Summary: How does Jesus’ parable, which argues for leaving tares undisturbed, square with admonitions in the epistles to discipline errant members of the congregation?
As far as the parables of our Lord are concerned, the one before us in today’s gospel is certainly clear. Some of them are not so clear, even when our Lord interprets them for his disciples; and others are left in the gospel record uninterpreted. This one, however, is quite straightforward. If it poses a difficulty for us, it is in the area of application. Our Lord says, “He who has ears, let him hear.” Of course, mere hearing is not quite the point – it’s what we are going to do with what we hear him say that will prove us.
So, let us turn our attention to the parable with this in mind – what are we to hear? what are we to think? what are we to do? Actually, the point of the parable seems to be not something to do, but something NOT to do. But first, let’s review the salient points of this parable.
First, what are tares? The tares mentioned in this parable are the plant which goes by the name darnel . It is a form of rye grass. And, when it first sprouts and for some time as it is growing, it is virtually indistinguishable from wheat. Only as it matures do the differences between wheat and darnel become evident. But, by the time you can recognize darnel and distinguish it from wheat, it is already well established in the field, and its root system is well mingled with the wheat. As Jesus explained in the parable, if you go in and start pulling up the darnel at this point, you are going to destroy part of your crop at the same time.
Jesus’ advice to his servants a feature of this parable that isn’t exactly at home in the kinds of Christianity in which my initial spiritual formation occurred. I was reared in a version of the Christian faith that put a great store in drawing very sharp lines between “them” and “us.” Of course, the premise to this view about Christian fellowship and ministry is that we are ABLE to draw these kinds of lines in the first place. And, that is the first notion that this parable challenges.
As I said, when wheat and darnel first sprout, they are indistinguishable. You could not possibly uproot the darnel at this stage, for fear of pulling up wheat instead and leaving the tares to flourish. In order to see which is wheat and which is tares, you must leave them all alone and let them come to maturity. Only as they near the time of harvest is it possible to see the difference between them.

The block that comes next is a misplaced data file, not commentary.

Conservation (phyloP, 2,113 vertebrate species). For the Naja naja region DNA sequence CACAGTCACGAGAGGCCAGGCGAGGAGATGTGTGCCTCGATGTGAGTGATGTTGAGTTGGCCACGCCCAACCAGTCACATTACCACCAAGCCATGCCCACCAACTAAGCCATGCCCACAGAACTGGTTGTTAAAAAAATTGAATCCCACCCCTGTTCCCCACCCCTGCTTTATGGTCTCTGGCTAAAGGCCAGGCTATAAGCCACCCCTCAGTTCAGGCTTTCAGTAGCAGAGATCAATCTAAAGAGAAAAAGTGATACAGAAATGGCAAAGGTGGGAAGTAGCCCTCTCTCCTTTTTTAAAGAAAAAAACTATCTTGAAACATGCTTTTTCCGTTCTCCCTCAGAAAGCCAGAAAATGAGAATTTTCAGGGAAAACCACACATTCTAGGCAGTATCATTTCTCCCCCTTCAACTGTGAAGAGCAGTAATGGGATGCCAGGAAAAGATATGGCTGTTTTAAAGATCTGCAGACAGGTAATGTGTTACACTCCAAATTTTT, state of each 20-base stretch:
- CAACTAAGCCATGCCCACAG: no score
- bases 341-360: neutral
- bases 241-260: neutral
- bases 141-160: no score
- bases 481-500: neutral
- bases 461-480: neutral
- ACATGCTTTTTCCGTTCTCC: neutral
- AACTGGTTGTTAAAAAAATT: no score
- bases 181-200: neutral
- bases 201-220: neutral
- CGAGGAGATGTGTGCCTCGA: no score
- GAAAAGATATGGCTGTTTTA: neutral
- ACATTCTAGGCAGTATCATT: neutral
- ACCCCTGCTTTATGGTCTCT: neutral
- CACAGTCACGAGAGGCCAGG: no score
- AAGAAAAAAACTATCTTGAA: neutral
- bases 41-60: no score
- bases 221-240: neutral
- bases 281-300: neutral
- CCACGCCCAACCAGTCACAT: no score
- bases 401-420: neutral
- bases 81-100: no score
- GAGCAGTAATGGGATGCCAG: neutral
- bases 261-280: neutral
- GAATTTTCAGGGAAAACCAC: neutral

There are communities of Christians – you can find them in all denominations, I think – which haven’t gotten the point of this parable. They think you can have a pure church – a field that contains ONLY wheat, as it were – in this life, before the end of the age. But, they are wrong. For one thing, they cannot stop the enemy from sowing tares among them. For another thing, they do not have the discernment to distinguish between wheat and tares. And, finally, by setting themselves the goal of producing a field with absolutely no weeds in it, they usually achieve a field that has very little wheat in it.
Why does Satan do this? Why does he sow tares among the wheat? Make no mistake here – the field is the world, but the tares are sown among the wheat by the enemy. He doesn’t just willy nilly sow tares just any old place. It is among the wheat that the tares are sown by Satan. What is he up to?
First of all, weeds take up room that would otherwise be useful for the production of wheat. Every Christian ministry of any size has these kinds of “plants” in it, as it were – those who consume resources, the food, water, and sunshine they take to themselves are not available for the wheat plants in these groups. I actually think that this problem is not only easier to see, but also far more common the larger a group of Christians grows. Church programming designed to meet the needs of the tares will inevitably rob resources from ministries that would cause wheat to grow and multiply.
Secondly, as innumerable commentators have observed, the root systems of the tares become entangled with the root systems of the wheat. This is why one cannot just yank the tares out of the ground once you recognize them. If you do that, you will certainly uproot some wheat as well.
Thirdly, tares produce nothing useful; instead they produce a great many more useless plants like themselves.
I wonder, sometimes, if this is why Christian organizations – seminaries, are good examples – tend to decay over time. They do not go away, but they eventually become fields of nothing but weeds. In general, communions of Christians follow a similar path – a beginning that flourishes with new growth, a maturity in which there is an abundance of both good wheat and useless weeds side by side, and finally, a decline into sheer weediness.